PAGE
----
When the Los Angeles County Museum of Art and ARTnews Top 200 collector Budi Tek’s Yuz Museum in Shanghai established a Hong Kong–based joint foundation, a historic arrangement seemed to be in the offing. Then, when the Qatar Museums in Doha agreed to develop programming with the two museums as part of it all, the ambitions of the partnership only grew. Questions soon arose, however: Could planned exhibitions in China potentially fall victim to censorship?
In an interview with the South China Morning Post, Tek addressed those censorship concerns, effectively waving them off and reaffirming that the deal with LACMA and the Qatar Museums would remain strong in the face of political adversity.
“We have a strong cultural authority here and they will review our programs,” he told the Post, referring to officials in China. “We have a good relationship with them and we make sure the shows will be in the interest of the public rather than damaging public interest.”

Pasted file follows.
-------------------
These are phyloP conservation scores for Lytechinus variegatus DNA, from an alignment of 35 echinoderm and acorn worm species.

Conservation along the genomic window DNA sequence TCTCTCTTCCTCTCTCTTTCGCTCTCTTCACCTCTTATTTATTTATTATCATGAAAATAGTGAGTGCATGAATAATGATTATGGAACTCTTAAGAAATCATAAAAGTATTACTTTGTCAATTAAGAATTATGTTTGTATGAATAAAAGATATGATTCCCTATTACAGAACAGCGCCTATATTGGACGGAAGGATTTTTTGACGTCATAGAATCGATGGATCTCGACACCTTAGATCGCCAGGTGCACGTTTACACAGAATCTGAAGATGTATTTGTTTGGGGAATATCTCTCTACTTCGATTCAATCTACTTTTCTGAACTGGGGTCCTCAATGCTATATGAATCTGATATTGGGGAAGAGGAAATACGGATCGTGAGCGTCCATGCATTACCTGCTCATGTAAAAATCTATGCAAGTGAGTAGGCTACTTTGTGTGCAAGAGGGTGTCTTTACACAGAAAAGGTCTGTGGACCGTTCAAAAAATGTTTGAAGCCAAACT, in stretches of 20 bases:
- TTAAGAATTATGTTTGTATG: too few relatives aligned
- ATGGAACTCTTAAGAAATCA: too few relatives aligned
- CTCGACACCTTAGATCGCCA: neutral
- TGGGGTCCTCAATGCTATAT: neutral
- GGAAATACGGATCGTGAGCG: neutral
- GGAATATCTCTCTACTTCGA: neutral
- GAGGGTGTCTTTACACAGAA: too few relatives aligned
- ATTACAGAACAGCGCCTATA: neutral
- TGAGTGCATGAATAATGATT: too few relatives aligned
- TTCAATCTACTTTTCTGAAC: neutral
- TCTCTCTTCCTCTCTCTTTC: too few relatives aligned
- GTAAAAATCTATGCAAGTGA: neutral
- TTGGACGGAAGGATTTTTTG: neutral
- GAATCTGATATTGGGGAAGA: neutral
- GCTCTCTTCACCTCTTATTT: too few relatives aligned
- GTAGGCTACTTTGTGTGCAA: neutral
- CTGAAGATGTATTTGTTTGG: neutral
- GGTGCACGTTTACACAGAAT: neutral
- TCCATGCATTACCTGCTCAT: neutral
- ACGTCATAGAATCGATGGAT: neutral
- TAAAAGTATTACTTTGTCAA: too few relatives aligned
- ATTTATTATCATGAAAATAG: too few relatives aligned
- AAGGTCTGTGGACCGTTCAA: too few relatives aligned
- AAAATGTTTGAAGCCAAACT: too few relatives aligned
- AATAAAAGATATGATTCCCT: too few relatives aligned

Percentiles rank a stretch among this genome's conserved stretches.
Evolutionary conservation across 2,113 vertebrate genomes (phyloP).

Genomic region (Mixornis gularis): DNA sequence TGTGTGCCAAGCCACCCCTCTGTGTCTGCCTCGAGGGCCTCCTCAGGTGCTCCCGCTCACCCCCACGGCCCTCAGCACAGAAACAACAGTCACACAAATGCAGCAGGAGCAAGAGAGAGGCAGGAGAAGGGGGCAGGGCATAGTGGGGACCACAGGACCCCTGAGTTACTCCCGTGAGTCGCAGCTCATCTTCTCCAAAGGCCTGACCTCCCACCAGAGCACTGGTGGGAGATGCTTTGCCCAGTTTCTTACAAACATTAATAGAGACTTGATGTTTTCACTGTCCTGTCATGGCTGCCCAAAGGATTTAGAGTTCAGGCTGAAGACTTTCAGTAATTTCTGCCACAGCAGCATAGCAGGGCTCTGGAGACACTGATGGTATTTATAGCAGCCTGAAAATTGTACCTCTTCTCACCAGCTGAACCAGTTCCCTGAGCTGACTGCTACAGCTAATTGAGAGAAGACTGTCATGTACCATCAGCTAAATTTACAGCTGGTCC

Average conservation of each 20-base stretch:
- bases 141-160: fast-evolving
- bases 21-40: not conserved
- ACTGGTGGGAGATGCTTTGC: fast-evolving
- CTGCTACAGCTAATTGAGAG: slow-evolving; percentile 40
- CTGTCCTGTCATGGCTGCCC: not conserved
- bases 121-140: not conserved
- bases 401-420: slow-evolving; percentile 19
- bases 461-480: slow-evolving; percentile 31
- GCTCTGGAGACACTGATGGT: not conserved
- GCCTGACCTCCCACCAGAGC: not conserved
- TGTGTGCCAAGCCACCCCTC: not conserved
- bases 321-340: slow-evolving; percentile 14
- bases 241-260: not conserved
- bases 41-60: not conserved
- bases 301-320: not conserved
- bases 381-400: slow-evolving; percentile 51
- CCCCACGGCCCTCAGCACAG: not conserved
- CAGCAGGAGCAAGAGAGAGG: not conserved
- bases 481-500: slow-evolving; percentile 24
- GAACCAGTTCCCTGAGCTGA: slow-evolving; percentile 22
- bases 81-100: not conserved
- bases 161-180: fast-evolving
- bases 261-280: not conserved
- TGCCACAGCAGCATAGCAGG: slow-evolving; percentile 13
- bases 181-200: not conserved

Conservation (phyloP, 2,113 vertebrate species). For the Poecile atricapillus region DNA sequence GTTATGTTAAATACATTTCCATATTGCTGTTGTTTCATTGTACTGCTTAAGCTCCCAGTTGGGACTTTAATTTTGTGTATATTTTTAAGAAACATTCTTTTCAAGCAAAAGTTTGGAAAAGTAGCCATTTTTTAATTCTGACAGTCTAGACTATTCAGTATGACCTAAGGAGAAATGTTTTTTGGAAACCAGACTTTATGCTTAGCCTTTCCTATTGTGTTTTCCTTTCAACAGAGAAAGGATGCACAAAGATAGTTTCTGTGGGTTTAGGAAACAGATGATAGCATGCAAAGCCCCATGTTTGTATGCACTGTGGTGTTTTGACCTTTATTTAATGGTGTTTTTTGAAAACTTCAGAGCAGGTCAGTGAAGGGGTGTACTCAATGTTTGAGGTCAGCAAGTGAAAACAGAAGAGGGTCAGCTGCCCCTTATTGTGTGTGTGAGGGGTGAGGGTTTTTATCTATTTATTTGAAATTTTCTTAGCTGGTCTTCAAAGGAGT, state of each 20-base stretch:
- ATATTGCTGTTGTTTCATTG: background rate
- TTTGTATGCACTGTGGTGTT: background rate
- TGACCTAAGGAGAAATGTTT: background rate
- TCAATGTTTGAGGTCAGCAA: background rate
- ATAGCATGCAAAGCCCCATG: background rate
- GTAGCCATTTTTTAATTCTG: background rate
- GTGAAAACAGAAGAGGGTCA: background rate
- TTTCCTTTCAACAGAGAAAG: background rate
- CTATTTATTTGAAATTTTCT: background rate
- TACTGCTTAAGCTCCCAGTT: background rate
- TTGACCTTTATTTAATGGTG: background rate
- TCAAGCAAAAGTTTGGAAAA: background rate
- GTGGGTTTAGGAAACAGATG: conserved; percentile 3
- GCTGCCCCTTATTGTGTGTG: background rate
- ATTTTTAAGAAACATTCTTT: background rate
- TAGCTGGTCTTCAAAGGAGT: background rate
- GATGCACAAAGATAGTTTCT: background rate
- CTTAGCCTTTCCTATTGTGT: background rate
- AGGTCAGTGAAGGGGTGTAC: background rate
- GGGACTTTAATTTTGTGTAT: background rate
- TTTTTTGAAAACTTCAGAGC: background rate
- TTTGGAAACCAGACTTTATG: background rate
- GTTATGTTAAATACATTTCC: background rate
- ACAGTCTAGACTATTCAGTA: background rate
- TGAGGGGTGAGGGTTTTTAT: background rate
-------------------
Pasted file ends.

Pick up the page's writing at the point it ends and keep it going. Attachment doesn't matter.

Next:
In September, the New York Times published Chinese government documents revealing a mass indoctrination campaign designed to purge the nation’s ethnic Uighur minority of their devotion to Islam. Since the program’s launch around 2014, hundreds of thousands of Chinese Muslims have been placed in detention in western Xinjiang. The government has denied all reports of human-rights abuses in Xinjiang.
Tek is currently battling pancreatic cancer, and he plans eventually to donate his holdings to the partnership set up by LACMA, the Yuz Museum, and the Qatar Museums. He and representatives for the partnered institutions have largely shied away from discussing politics. When asked about censorship previously, Tek has maintained that authorities review shows “not because of religion, or which country [the art] is coming from,” but to protect viewers in Shanghai from aspects of cultures other than their own that could potentially offend.